Jeff and I called a “family meeting” last night. It was our first “official” one as a family. The idea came about on our way home from our road trip to the west. All the kids had finally fallen asleep and that meant… we could finally talk about them!
We had been on the road for the last 8 days driving from Chicago to Albuquerque, then Santa Fe, back to Albuquerque, and a quick stop in Roswell before finally heading to the Dallas area. For the most part, everything we shared was pretty good. They were very well-behaved, polite and helpful, didn’t ask for too much and they were actually appreciative of everything we did with or for them. However, there was one thing we noticed throughout the whole trip… our children’s inability to deal with their own emotions calmly-especially when dealing with disappointment.
Maybe it was the fact that it was 11 pm with another 4 and a half hours to go or maybe it was the sugar from all the road trip snack food, but either way we were on a roll. Jeff and I were in full analyze and brainstorm mode: maybe they can’t react calmly, maybe they are stressed out, maybe they don’t have the proper coping mechanisms, maybe they watch too much Disney Channel tweeny-bob shows, maybe they didn’t get enough sleep, maybe we nag them too much, maybe they didn’t eat the right foods, maybe they want more control, maybe they are overstimulated, maybe maybe maybe!! BLAH! You know what we decided, they are just kids! That’s right, kids.
We can try to train them to act like mini-adults with perfect manners with the ability to calmly problem-solve when they are hit with the need to “fight or flight”, but in realty they are kids… 4, 7, and 9 to be exact! We hope that one day all of our lessons and high expectations will pay off and that they’ll be well-behaved adults that add great value to society, but we have a LONG way to go before we can get there. We decided starting a tradition of Sunday family meetings was necessary.
While we were talking, Jeff and I realized that our kids may -at times- take on our coping strategies of dealing with stress or disappointment. Really, they are a reflection of us and sometimes it takes seeing your own kid in an ugly moment to realize that you have them, too. And those ugly moments are not pretty! So, I guess the apples don’t fall too far from the trees. Since we realized that we need to work on this area as well, we decided that our meeting couldn’t wait and that we’d have one the next night; after catching up on some zzzzzz’s!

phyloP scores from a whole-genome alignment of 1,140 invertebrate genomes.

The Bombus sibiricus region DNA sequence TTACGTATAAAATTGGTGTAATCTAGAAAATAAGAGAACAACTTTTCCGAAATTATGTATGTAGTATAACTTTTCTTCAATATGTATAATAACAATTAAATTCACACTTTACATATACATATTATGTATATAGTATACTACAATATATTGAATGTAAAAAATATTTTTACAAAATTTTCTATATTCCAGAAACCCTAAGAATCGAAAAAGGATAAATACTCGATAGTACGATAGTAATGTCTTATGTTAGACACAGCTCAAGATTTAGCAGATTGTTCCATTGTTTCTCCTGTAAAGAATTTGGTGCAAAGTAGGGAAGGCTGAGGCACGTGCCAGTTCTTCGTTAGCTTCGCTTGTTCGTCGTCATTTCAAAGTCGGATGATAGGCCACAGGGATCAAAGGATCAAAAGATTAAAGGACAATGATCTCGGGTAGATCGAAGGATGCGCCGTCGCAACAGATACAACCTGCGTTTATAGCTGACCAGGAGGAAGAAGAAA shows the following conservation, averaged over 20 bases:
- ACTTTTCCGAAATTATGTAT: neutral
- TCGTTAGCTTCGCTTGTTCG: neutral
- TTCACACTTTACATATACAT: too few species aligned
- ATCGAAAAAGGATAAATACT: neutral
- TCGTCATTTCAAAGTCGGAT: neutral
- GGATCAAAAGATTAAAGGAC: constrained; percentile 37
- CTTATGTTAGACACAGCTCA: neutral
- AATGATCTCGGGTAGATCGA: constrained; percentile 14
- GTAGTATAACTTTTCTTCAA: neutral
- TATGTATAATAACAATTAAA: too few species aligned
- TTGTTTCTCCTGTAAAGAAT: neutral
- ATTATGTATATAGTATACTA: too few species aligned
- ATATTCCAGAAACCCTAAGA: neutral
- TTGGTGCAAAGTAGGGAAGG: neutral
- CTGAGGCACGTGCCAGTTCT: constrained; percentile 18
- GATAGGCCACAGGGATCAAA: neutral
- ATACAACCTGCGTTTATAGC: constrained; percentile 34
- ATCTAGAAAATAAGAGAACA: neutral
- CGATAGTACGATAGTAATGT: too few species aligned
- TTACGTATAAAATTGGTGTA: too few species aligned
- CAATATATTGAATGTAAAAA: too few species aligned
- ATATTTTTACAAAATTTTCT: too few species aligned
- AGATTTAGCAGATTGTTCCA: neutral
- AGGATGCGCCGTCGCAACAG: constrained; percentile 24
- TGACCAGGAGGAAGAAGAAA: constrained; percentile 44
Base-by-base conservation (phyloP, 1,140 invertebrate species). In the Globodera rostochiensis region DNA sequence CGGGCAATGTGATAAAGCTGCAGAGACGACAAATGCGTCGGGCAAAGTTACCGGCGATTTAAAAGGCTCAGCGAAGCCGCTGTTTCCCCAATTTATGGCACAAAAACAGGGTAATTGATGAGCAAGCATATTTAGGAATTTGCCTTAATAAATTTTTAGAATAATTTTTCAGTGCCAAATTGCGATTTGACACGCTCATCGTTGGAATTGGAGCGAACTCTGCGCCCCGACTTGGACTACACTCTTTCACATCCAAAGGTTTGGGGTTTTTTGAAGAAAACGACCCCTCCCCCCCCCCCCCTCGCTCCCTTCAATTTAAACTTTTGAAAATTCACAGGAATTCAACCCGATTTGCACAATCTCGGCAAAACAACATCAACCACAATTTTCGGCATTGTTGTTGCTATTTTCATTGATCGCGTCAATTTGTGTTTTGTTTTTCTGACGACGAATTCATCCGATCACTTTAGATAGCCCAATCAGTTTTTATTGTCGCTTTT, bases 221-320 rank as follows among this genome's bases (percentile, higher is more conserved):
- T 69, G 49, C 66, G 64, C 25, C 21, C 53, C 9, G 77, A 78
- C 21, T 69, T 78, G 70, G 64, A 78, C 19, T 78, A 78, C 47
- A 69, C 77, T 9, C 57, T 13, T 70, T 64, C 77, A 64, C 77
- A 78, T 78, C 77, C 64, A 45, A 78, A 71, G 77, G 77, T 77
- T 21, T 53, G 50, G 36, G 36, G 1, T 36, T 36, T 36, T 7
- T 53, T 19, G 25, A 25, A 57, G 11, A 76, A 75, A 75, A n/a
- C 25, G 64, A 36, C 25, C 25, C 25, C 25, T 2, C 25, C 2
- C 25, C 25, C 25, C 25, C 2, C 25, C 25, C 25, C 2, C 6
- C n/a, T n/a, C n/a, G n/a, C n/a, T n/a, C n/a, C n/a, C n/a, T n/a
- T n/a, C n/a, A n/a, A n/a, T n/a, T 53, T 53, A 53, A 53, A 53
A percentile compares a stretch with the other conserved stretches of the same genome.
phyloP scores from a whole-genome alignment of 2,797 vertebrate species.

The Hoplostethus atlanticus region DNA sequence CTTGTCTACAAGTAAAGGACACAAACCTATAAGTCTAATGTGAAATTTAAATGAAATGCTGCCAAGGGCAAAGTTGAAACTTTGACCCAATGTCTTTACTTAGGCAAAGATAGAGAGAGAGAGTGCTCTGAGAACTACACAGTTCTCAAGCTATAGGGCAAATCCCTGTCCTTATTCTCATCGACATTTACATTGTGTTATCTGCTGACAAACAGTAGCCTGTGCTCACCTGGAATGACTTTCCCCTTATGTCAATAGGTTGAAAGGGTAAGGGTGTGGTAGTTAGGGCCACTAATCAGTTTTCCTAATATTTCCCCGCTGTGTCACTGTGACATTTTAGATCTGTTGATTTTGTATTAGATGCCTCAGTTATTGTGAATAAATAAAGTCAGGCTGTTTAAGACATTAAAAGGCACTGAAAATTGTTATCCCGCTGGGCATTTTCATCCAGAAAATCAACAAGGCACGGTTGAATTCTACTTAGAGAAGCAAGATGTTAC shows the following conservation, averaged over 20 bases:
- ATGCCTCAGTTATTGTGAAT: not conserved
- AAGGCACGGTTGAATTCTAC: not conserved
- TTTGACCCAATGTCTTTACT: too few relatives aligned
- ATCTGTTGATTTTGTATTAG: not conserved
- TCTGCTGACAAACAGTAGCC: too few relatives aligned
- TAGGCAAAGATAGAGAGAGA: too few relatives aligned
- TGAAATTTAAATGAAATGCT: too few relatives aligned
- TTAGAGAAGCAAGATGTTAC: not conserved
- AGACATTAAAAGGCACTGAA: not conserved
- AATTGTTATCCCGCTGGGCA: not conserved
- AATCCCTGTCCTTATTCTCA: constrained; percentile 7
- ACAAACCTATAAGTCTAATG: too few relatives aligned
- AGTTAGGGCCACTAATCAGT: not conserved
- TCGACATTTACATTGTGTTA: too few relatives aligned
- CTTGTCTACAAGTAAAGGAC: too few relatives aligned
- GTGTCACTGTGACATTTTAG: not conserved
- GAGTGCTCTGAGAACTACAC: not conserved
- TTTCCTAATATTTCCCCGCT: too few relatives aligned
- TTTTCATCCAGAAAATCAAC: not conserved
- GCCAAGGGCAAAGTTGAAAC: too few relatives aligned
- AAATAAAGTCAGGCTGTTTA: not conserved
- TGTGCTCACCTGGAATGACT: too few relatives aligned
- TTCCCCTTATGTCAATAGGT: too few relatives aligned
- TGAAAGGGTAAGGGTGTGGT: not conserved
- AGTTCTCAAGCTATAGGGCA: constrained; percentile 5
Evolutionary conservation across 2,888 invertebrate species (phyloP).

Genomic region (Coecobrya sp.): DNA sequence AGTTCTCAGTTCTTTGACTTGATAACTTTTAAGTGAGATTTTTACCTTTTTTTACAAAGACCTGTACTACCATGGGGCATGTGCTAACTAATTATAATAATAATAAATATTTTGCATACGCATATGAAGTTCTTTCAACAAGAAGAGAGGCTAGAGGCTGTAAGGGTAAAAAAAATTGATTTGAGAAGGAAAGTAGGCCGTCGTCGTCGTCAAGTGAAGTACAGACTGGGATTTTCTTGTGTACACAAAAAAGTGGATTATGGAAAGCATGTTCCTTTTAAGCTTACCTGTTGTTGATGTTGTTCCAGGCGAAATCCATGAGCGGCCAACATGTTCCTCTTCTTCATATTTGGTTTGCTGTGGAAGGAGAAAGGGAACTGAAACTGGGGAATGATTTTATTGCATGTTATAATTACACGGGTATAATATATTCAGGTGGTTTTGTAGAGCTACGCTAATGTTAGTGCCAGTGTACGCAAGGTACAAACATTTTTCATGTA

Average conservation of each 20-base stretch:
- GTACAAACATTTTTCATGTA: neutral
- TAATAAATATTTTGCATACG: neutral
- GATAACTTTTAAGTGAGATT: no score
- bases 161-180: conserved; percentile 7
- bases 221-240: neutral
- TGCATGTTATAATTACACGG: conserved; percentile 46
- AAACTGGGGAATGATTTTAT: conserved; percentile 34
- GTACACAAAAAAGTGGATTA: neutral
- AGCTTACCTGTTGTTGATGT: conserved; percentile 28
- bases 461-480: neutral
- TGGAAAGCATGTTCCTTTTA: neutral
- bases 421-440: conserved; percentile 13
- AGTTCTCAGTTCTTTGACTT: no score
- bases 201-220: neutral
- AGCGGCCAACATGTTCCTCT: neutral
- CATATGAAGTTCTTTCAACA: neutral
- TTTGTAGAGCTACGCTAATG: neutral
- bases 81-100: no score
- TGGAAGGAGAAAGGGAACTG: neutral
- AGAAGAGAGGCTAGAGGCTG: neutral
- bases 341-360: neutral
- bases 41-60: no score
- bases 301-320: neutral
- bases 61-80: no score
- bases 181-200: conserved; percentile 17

After dinner on Sunday night Jeff and I put together a family meeting planner made up of 4 categories: Family Expectations, Family Responsibilities, Family Needs, and Family Feelings. We determined that we needed to first give everyone a chance to add to the list of family expectations. Then, we would move on to listing out different responsibilities in the house and assigning them. Our next task was to allow everyone a chance to share what they thought the family needed this week. The final category is where we all talk about our thoughts or feelings from the week and make plans to change or resolve any negative lingering emotions. If you’d like a copy of the family meeting planner I created, click here.
We also decided on some how-to’s for our family meetings to be effective and successful. They might change over time, but here is what we started with.
This week, I challenge you to look at yourself when you see something in someone else that unsettles, annoys, or frustrates you. If Jeff and I weren’t frustrated by our kids lack of coping skills to deal with disappointment, then we wouldn’t have analyzed them and ultimately talked about ourselves and how we deal with our emotions. Which is how we arrived at the importance of starting family meetings. Please don’t let yours or anyone else’s UGLY moments determine the quality of your day. Be OPEN-MINDED and GRATEFUL for the GOOD around you. Learn something from that moment and turn the ugly into something beautiful.
There are no happy accidents~